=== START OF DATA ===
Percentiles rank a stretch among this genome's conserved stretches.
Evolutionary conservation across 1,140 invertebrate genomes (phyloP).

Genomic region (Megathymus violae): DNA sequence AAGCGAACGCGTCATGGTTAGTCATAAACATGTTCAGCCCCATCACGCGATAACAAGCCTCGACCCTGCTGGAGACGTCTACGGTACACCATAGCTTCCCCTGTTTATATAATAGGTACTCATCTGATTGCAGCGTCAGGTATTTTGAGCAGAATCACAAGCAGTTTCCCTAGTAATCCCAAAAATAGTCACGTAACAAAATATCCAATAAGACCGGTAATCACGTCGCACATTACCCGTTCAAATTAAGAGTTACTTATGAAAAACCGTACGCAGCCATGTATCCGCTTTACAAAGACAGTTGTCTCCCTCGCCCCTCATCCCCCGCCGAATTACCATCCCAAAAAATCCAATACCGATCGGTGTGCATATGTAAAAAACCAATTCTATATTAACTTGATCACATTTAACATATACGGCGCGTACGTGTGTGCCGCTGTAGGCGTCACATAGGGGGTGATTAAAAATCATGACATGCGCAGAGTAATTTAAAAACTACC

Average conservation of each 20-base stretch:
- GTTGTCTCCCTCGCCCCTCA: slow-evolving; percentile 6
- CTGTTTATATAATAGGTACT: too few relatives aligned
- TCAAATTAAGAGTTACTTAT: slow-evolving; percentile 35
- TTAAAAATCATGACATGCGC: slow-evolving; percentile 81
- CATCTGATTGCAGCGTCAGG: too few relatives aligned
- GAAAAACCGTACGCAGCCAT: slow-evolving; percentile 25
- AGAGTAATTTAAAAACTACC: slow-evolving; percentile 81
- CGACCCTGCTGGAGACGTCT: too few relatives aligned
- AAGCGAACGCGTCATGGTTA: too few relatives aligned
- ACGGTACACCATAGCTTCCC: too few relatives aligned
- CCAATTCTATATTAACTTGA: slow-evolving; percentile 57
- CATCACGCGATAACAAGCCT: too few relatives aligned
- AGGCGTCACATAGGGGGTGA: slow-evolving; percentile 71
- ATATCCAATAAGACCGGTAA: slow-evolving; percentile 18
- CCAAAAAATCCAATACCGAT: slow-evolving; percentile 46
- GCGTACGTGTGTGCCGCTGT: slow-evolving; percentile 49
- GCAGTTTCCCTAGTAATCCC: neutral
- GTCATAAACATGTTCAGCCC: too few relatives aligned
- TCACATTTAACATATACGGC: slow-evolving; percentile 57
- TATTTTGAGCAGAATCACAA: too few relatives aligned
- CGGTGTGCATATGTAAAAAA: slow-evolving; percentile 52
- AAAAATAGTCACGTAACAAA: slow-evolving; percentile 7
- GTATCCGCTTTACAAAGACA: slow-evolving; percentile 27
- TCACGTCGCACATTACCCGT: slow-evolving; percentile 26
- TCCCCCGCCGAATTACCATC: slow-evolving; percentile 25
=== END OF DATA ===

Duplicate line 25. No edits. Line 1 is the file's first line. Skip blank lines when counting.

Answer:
- CGGTGTGCATATGTAAAAAA: slow-evolving; percentile 52